Another perspective on Singlish
In his Sept. 10 column, “The Queen’s Singlish,” Sam Lasman ’12 comments on Singapore’s “Speak Good English Movement” that has been intensified this year.
As co-president of the Yale University Malaysian and Singaporean Association, and in light of the recent announcement about a Yale-affiliated university in Singapore, I wish to provide additional commentary on the social context behind the Movement and offer another perspective on this topic.
For much of its history, Singapore has relied on its strategic position as a major trading post to fuel economic expansion. The practical concerns of business made it important (even necessary) for the multi-racial populace to learn English not only in order to communicate with the international community, but also to become mutually intelligible among themselves. English is, for the most part, the language of instruction across the education system. Likewise, English has also been the predominant language in mainstream media and arts. The central issue has always been — and remains — how a country of less than five million, with few natural resources, could flourish in the global marketplace. Language skills rank among the most crucial for the accumulation and deployment of human capital.
With this in mind, it is not hard to understand why the government of Singapore actively promotes the use of correct, idiomatic English in its citizens. The concern, then, is what defines “correct”?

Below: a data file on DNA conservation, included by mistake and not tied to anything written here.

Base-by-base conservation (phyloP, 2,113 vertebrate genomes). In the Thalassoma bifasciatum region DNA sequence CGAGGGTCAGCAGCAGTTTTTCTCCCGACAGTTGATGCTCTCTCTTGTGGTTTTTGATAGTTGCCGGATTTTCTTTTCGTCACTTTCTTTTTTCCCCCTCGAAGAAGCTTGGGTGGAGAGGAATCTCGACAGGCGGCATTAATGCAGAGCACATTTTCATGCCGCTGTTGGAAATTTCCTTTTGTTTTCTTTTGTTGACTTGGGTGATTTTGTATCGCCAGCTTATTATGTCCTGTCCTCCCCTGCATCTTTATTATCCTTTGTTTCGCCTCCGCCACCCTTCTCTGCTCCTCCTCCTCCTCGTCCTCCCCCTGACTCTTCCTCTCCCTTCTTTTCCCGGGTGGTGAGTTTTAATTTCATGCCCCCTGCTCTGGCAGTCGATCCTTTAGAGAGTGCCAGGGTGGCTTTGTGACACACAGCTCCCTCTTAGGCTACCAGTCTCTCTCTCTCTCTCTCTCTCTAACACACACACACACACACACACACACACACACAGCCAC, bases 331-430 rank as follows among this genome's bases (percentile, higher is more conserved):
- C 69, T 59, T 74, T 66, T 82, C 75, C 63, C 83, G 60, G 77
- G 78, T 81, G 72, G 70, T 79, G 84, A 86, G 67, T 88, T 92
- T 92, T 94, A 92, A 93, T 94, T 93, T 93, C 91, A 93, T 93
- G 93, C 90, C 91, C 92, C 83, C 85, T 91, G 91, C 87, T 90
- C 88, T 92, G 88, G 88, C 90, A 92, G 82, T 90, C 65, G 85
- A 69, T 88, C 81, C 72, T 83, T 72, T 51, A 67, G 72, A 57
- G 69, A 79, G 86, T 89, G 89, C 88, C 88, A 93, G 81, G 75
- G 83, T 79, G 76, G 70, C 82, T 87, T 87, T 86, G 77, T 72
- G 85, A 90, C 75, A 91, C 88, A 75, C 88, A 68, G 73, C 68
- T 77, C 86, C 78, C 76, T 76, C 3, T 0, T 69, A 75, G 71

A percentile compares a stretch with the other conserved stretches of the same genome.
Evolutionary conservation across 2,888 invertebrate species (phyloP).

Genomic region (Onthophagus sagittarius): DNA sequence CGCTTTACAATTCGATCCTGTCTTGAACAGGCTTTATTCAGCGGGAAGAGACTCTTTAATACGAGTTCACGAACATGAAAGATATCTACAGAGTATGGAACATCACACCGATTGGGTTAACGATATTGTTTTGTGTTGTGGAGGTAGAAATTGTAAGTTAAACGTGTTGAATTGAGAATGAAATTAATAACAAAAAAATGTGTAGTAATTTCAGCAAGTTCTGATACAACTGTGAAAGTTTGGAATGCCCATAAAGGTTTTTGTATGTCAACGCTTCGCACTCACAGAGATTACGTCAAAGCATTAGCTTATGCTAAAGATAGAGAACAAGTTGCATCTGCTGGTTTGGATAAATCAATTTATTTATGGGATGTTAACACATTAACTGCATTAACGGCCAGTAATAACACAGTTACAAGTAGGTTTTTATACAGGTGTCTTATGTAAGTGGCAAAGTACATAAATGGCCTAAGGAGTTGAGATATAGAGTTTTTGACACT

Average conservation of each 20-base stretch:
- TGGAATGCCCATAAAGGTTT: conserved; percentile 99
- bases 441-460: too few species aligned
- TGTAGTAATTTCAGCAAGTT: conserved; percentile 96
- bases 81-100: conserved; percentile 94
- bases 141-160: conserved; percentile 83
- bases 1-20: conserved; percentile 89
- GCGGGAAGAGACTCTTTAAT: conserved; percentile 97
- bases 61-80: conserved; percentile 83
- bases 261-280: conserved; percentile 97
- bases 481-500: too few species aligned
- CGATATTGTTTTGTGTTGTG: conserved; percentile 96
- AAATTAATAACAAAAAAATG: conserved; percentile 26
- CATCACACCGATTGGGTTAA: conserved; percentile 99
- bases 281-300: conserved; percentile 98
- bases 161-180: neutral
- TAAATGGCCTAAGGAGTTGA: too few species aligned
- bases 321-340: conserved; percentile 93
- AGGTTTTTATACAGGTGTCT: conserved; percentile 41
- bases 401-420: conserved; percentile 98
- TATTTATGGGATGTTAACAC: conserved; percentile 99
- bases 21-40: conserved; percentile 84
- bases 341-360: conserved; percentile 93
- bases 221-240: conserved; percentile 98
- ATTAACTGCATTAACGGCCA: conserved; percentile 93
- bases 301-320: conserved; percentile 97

Lasman rightly points out that the concept of correctness in language is perhaps too vague in itself, since “there isn’t actually anyone with complete authority to say what is, or isn’t, grammatical.” I agree with this statement — English does, after all, evolve with time, and that which conforms to the commonly-defined standard in one period may not in another. But the purpose of Singapore’s “Speak Good English Movement” is less about having people speak like antiquated robots than it is about encouraging them to speak in a way such that someone of similar English proficiency from New York, Paris or Tokyo would easily understand the conversation. It’s about phrasing what one has to say in an elegant and cosmopolitan way, so that even any English-speaking listener can grasp the varied nuances of that particular exchange without having prior knowledge of Chinese, Malay, or Tamil (the other ethnic languages of Singapore).
I appreciate Lasman’s decision to explore the quirky intricacies of Singlish in his column — not many people are aware of this fairly obscure version of Southeast Asian creole, and fewer follow Singapore’s domestic policy towards it. I take pleasure in knowing that a fellow Yalie is well-traveled — and erudite — enough to be able discuss the dialect and allude to common instances of its usage verbatim.
The writer is the co-president of MASA and a junior in Branford College.